Six issues of ST were published; the journal ended with the breakup of de Jong and Jorn (who had financed it by selling paintings). ST’s editorial practice poses many questions about what a cultural journal could be. Through her topological understanding of two-dimensional printed matter, de Jong enabled dialogues between institutionalized fields. Perhaps disagreements between fields is a better way to put it, as frictions were the main aesthetics of ST. In her essay in the first issue, “Critique on the Political Practice of Détournement,”4 de Jong argues that “Misunderstandings and contradictions are not only of an extreme value but in fact the basis of all art and creation.”5 The essay was a direct response to Debord’s attempt to organize the very anarchic SI by excluding artists. De Jong argued that Debord had thus détourned the movement itself: “The Situationistic notion cannot be on art it is an ideological and elaborative development,” she wrote in a colloquial language where all sentences float into one. According to her it was a paradox to formalize “an organization which has absolutely no rules.”6 The agonism in de Jong’s politics and aesthetics was clear. It still is. The seventh issue of ST—dedicated to the topology of pinball, the machine and the game— was never printed. It is still a collection of editorial fragments, portions of a formless whole. But the process is not on hold; rather, it is up to readers to disorganize the parts as they like. Even a proper ending is détourned by de Jong, and it surely will continue as such. 

 

[1] Christophe Bourseiller, “Les temps situationniste, entretien avec Jacqueline de Jong”, in Archives et documents situationnistes (Paris: Denoël, 2001), 30. Cited in Karen Kurczynski, “Red Herrings: Eccentric Morphologies in the Situationist Times,” in Expect Anything Fear Nothing: The Situationist Movement in Scandinavia and Elsewhere, ed. Mikkel Bolt Rasmussen and Jakob Jakobsen (Copenhagen: Nebula; New York: Autnomedia, 2011), 131. [2] See https://monoskop.org/Situationist_Times.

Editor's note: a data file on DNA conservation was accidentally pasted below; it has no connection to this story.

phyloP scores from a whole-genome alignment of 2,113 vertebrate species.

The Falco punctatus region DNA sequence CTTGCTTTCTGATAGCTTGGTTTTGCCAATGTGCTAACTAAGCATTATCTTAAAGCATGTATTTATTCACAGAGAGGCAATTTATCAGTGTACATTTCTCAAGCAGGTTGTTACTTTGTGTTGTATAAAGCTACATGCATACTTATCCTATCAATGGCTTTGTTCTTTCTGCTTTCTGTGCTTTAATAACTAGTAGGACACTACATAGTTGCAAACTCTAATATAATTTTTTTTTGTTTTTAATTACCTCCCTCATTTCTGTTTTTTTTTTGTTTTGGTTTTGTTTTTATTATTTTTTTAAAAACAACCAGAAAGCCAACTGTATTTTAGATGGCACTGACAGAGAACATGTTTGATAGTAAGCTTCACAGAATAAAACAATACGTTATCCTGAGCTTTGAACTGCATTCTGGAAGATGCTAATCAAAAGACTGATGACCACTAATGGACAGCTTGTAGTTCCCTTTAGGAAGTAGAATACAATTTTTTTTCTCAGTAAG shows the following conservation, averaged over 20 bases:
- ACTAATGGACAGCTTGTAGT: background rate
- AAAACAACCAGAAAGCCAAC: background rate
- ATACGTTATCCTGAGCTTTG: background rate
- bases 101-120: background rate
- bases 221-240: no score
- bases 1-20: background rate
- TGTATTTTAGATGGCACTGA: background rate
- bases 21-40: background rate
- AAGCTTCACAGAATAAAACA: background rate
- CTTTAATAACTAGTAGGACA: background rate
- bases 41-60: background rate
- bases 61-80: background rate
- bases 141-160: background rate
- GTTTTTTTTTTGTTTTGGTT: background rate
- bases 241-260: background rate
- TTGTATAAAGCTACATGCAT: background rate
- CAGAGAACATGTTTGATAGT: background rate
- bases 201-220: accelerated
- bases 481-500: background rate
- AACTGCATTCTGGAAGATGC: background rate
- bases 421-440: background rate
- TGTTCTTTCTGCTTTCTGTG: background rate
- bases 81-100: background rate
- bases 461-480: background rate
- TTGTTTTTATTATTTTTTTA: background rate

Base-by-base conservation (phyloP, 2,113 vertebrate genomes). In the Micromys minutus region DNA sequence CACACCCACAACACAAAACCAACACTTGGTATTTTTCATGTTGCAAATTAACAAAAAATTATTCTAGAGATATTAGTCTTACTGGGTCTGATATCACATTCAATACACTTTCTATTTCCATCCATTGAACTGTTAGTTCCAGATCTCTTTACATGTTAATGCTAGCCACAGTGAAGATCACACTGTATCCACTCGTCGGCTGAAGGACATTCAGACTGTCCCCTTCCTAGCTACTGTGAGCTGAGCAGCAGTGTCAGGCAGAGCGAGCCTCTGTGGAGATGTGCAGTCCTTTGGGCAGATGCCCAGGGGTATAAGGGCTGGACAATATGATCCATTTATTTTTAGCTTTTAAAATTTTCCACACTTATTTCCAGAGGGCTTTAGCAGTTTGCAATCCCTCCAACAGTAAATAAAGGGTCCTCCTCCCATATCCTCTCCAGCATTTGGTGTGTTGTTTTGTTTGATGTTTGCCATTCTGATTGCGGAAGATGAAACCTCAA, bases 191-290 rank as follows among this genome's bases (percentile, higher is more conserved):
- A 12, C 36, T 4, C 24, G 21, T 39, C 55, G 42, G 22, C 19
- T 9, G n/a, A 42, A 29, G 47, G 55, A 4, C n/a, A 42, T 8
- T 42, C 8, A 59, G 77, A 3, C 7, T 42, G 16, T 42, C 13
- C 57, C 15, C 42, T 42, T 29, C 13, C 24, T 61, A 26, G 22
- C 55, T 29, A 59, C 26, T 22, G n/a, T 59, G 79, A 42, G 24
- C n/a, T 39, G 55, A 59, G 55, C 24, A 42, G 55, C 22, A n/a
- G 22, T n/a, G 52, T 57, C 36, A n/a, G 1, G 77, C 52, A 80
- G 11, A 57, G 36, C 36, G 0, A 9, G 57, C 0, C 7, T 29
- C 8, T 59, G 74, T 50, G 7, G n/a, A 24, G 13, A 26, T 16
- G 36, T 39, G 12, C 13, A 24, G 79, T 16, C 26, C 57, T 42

[3] Kurczynski, 132.
[4] See https://www.stedelijk.nl/en/digdeeper/critic-political-practice- detournement.
[5]
 Kurczynski, 141.
[6]
 Ivi. 

 

Jacqueline de Jong (b. 1939) was involved in various European avant-garde networks in the 1960s, including the Gruppe SPUR and the politically engaged Situationist International movement. She is revered for founding, editing and publishing The Situationist Times, a magazine that appeared between 1962 and 1967. By now her publishing, painting and sculpture endeavours have spanned over five decades, in which motifs of eroticism, desire, violence and humour continue to recur. In her painterly practice she has effortlessly switched between different styles: from expressionist painting to new figuration and pop art. Recent solo exhibitions include Pinball Wizard at the Stedelijk Museum Amsterdam; a retrospective at Musée Les Abattoirs in Toulouse; Same Player Shoots Again! at Malmö Konsthall; Imagination à Rebours at Dürst Britt & Mayhew, Den Haag; and Imaginary Disobedience at Château Shatto in Los Angeles. She was included in recent group exhibitions at Haus der Kulturen der Welt, Berlin; Mendes Wood DM, Brussels; The Club, Tokyo; MAMCO, Genève; Musée des Arts Décoratifs, Paris; Kunsthalle Bern; and Blum & Poe, Los Angeles. Work by de Jong is held in private and public collections including Moderna Museet, Stockholm; Cobra Museum for Modern Art, Amstelveen; Museum Arnhem; Museum Jorn, Silkeborg; Lenbachhaus, Munich; Henie Onstad Kunstsenter, Oslo; Kunstmuseum Göteborg; MCCA Toronto; Centre Pompidou, Paris; Stedelijk Museum Amsterdam. In 2011 de Jong’s entire archive from the 1960s was acquired by the Beinecke Rare Book & Manuscript Library of the Yale University in New Haven. On 18 March 2019 she has been awarded the Prix AWARE for Outstanding Merit at the Ministry for Culture in Paris, France.

Frida Sandström is a writer, critic, and a contributing editor of Paletten Art Journal. She is a frequent contributor to Swedish cultural journals and magazines and a visiting lecturer in art theory at Umeå Art Academy. Together with choreographer Kasia Wólinska, Sandström runs the interdisciplinary research project “The Future Body at Work.” 

 

Originally published on Mousse 67